"digest": "sha256:bfb112db4075460ec042ce13e0b9c3ebd982f93ae0be155496d050bb70006750",
                        "size": 1570,
                        "platform": {
                                "architecture": "amd64",
                                "os": "linux"
                        }
                },
                "SchemaV2Manifest": {
                        "schemaVersion": 2,
                        "mediaType": "application/vnd.docker.distribution.manifest.v2+json",
                        "config": {
                                "mediaType": "application/vnd.docker.container.image.v1+json",
                                "size": 7916,
                                "digest": "sha256:080ed0ed8312deca92e9a769b518cdfa20f5278359bd156f3469dd8fa532db6b"
                        },
….

        {
                "Ref": "docker.io/library/nginx:latest@sha256:3be40d1de9db30fdd9004193c2b3af9d31e4a09f43b88f52f1f67860f7db4cb2",
                "Descriptor": {
                        "mediaType": "application/vnd.docker.distribution.manifest.v2+json",
                        "digest": "sha256:3be40d1de9db30fdd9004193c2b3af9d31e4a09f43b88f52f1f67860f7db4cb2",
                        "size": 1570,
                        "platform": {
                                "architecture": "arm64",
                                "os": "linux",
                                "variant": "v8"
                        }
                },
                "SchemaV2Manifest": {
                        "schemaVersion": 2,
                        "mediaType": "application/vnd.docker.distribution.manifest.v2+json",
                        "config": {
                                "mediaType": "application/vnd.docker.container.image.v1+json",
                                "size": 7932,
                                "digest": "sha256:f71a4866129b6332cfd0dddb38f2fec26a5a125ebb0adde99fbaa4cb87149ead"
                        }

We can also use buildx imagetools command to view the same output in a more human-readable format.

$ docker buildx imagetools inspect sonarqube:10.0.0-community

Name:      docker.io/library/sonarqube:10.0.0-community
MediaType: application/vnd.docker.distribution.manifest.list.v2+json
Digest:    sha256:51588fac6153b949af07660decfe20b5754da9fd12c82db5d95a0900b6024196

Manifests:
  Name:      docker.io/library/sonarqube:10.0.0-community@sha256:8b536568cd64faf15e1e5be916cf21506df70e2177061edfedfd22f255a7b1a0
  MediaType: application/vnd.docker.distribution.manifest.v2+json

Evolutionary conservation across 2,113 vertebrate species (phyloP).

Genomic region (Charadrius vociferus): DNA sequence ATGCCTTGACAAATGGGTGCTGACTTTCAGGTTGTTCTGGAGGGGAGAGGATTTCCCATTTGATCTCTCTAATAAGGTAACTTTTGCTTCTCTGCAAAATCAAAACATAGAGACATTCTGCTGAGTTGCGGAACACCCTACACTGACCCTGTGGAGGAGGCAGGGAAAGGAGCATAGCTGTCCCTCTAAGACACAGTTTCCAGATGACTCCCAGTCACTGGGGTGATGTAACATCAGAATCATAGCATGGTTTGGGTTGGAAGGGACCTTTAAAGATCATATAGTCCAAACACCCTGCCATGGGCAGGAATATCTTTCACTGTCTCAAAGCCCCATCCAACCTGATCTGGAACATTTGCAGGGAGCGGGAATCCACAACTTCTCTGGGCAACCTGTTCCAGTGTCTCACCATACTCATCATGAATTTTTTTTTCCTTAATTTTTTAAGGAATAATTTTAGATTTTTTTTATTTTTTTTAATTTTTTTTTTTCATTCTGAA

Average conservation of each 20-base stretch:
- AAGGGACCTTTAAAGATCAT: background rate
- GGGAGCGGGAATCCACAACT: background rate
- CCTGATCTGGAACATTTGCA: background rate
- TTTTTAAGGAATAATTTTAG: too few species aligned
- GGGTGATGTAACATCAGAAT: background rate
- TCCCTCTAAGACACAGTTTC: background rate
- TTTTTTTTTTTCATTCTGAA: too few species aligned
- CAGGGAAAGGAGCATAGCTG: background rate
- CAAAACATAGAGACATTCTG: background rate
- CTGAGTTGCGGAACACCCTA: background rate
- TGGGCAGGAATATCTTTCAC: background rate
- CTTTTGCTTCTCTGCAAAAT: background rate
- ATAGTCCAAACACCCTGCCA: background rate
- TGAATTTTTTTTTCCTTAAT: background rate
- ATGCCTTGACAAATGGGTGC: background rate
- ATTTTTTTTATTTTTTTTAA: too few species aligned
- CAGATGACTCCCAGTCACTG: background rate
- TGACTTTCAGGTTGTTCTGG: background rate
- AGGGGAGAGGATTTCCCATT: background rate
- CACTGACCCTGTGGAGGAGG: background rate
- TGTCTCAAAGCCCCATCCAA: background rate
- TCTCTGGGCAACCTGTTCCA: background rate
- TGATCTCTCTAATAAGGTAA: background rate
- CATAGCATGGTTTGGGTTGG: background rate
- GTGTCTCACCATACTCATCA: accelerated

Platform:  linux/amd64

  Name:      docker.io/library/sonarqube:10.0.0-community@sha256:2163e9563bbba2eba30abef8c25e68da4eb20e6e0bb3e6ecc902a150321fae6b
  MediaType: application/vnd.docker.distribution.manifest.v2+json
  Platform:  linux/arm64/v8

If you are having any issues building multi-arch images, you can run the following command to reset the /proc/sys/fs/binfmt_misc entries.

docker run --rm --privileged multiarch/qemu-user-static --reset -p yes

We can also build multi-arch container images using Buildah as well.

How do Multi-arch Container Images Work?

Docker multi-arch buildx working

As we can see in the diagram, the host machine has x86/amd64 CPU architecture, and on top of that, we install operating systems which can be Windows or Linux. Windows requires WSL or LinuxKit to run Docker. It uses QEMU to emulate multiple CPU architectures and Dockerfile builds run inside this emulation.

Docker pull diagram

When we run the docker pull or build command, it fetches the requested manifest file from the registry server. These manifest files are JSON file that can have one Docker image reference or contains more than one image list. It fetches the correct image depending on the host machine’s CPU architecture.

How to Integrate Multi-arch Container Build with CI/CD?

If your workload runs on multiple machines with different CPU architectures, it is always better to build multi-arch Docker images for your application. Integrating multi-arch build into CI/CD streamlines the image build and scan process easier, adds only one Docker tag, and saves time. Below we have written Jenkins and GitHub CI sample code for building multi-arch images.

Jenkins Multi-arch CI

Currently, the Jenkins Docker plugin does not support multi-arch building so we can use buildx to build multi-arch images.

pipeline
{
    agent {
        label 'worker1'
    }

    options{
        timestamps()
        timeout(time: 30, unit: 'MINUTES')
        buildDiscarder(logRotator(numToKeepStr: '10'))
    }
    environment {
        DOCKER_REGISTRY_PATH = "https://registry.example.com"
        DOCKER_TAG = "v1"
    }


    stages
    {
        stage('build-and-push')
        {
        steps{
          script{
            docker.withRegistry(DOCKER_REGISTRY_PATH, ecrcred_dev){
            sh '''
              ####### check multiarch env ###########
              export DOCKER_BUILDKIT=1
              if [[ $(docker buildx inspect --bootstrap | head -n 2 | grep Name | awk -F" " '{print $NF}') != "multiarch" ]]
              then
                docker buildx rm multiarch | exit 0
                docker buildx create --name multiarch --use
                docker buildx inspect --bootstrap
              fi
              ####### Push multiarch ###########
              docker buildx build --push --platform linux/arm64,linux/amd64 -t "$DOCKER_REGISTRY_PATH"/username/custom-nginx:"$DOCKER_TAG" .